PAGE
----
such as prisoner transport, officer transport, temporary detention
facilities, and as command and control vehicles. Some fire departments
also use a converted bus as a command post while those in cold
climates might retain a bus as a heated shelter at fire scenes.
Many are drawn from retired school or service buses.
Buses are often used for advertising, political campaigning, public
information campaigns, public relations, or promotional purposes.
These may take the form of temporary charter hire of service buses, or
the temporary or permanent conversion and operation of buses, usually
of second-hand buses. Extreme examples include converting the bus with
displays and decorations or awnings and fittings. Interiors may be
fitted out for exhibition or information purposes with special
equipment or audio visual devices.
Advertisement on a bus
Bus advertising takes many forms, often as interior and exterior
adverts and all-over advertising liveries. The practice often extends
into the exclusive private hire and use of a bus to promote a brand or
product, appearing at large public events, or touring busy streets.
The bus is sometimes staffed by promotions personnel, giving out free
gifts. Campaign buses are often specially decorated for a political
campaign or other social awareness information campaign, designed to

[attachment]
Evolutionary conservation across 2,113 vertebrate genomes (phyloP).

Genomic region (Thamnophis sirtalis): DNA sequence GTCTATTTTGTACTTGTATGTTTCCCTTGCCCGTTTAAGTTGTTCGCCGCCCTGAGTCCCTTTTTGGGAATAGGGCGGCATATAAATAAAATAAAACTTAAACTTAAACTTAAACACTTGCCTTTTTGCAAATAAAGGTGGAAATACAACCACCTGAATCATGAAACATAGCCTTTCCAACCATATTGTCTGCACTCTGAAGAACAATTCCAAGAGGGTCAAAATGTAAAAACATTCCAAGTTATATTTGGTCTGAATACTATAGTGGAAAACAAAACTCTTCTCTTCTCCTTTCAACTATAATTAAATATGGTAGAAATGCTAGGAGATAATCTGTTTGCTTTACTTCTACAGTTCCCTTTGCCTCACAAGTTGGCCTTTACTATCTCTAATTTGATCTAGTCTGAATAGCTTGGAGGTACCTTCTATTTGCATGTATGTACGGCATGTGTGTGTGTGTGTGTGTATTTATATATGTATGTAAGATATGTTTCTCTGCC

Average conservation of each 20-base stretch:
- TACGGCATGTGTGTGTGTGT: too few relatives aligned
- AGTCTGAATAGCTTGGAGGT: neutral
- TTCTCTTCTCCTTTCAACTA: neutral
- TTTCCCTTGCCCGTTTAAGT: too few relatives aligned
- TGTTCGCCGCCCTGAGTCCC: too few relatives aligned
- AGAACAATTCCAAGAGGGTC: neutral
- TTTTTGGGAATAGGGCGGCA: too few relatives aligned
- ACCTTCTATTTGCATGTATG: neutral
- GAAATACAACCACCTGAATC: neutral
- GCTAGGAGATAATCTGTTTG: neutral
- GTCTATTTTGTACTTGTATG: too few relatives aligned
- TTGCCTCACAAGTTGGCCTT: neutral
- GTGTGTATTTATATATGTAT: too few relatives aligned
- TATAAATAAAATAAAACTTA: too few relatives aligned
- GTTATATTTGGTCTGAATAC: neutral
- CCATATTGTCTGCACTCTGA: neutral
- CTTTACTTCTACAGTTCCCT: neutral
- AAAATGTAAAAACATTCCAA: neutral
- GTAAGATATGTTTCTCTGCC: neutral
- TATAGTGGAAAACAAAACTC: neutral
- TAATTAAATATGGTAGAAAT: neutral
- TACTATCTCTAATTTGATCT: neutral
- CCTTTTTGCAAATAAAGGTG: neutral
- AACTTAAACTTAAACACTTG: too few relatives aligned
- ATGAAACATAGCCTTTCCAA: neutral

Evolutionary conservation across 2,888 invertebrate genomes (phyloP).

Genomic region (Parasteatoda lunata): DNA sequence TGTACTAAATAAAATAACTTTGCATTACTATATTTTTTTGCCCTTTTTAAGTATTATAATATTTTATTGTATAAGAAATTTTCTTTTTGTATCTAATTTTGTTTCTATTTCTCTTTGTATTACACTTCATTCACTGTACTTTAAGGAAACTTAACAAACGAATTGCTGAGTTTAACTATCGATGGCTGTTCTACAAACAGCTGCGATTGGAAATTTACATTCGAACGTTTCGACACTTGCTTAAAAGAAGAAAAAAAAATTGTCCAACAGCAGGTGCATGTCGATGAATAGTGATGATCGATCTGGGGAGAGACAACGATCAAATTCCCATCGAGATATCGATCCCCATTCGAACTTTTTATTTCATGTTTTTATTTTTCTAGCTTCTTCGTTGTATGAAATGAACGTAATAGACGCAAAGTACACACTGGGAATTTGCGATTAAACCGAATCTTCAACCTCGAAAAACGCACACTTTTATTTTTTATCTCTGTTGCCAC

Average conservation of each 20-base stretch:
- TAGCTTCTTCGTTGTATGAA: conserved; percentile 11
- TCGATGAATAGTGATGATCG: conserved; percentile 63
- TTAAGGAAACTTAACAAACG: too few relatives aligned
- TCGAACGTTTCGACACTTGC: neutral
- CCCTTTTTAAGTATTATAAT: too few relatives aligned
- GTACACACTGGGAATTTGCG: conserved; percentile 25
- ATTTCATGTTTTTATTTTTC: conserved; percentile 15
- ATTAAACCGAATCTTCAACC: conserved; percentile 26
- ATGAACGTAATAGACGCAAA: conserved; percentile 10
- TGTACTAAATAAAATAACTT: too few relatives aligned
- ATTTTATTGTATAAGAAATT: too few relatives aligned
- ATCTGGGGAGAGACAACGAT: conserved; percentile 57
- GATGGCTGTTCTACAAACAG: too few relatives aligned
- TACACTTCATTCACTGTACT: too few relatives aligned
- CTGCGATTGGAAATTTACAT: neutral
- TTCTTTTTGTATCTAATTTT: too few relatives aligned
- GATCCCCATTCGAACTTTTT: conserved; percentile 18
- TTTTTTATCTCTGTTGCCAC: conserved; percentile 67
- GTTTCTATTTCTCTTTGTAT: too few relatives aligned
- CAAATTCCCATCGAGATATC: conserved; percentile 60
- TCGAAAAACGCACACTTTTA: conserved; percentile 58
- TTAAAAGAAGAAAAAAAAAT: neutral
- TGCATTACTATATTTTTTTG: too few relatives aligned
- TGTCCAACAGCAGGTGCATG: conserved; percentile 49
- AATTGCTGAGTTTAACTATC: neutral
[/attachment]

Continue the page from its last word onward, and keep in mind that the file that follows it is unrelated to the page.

bring a specific message to different areas, or used to transport
campaign personnel to local areas/meetings. Exhibition buses are often
sent to public events such as fairs and festivals for purposes such as
recruitment campaigns, for example by private companies or the armed
forces. Complex urban planning proposals may be organised into a
mobile exhibition bus for the purposes of public consultation.
Main article: Bruck (vehicle)
In some sparesly populated areas, it's common to use Brucks, buses
with a cargo area to transport both passengers and cargo at the same
time. They are especially common in the Nordic countries.
Around the world
Double decker bus in Alexandria, Egypt
Cuba Girón trailer bus - Camello
Amphibious tour bus on Thames river in London near Lambeth Bridge.
See also: Category:
Bus transport by country and List of buses
Historically, the types and features of buses have developed according
to local needs. Buses were fitted with technology appropriate to the
local climate or passenger needs, such as air conditioning in Asia, or
cycle mounts on North American buses. The bus types in use around the
world where there was little mass production were often sourced second
hand from other countries, such as the Malta bus, and buses in use in
Africa. Other countries such as Cuba required novel solutions to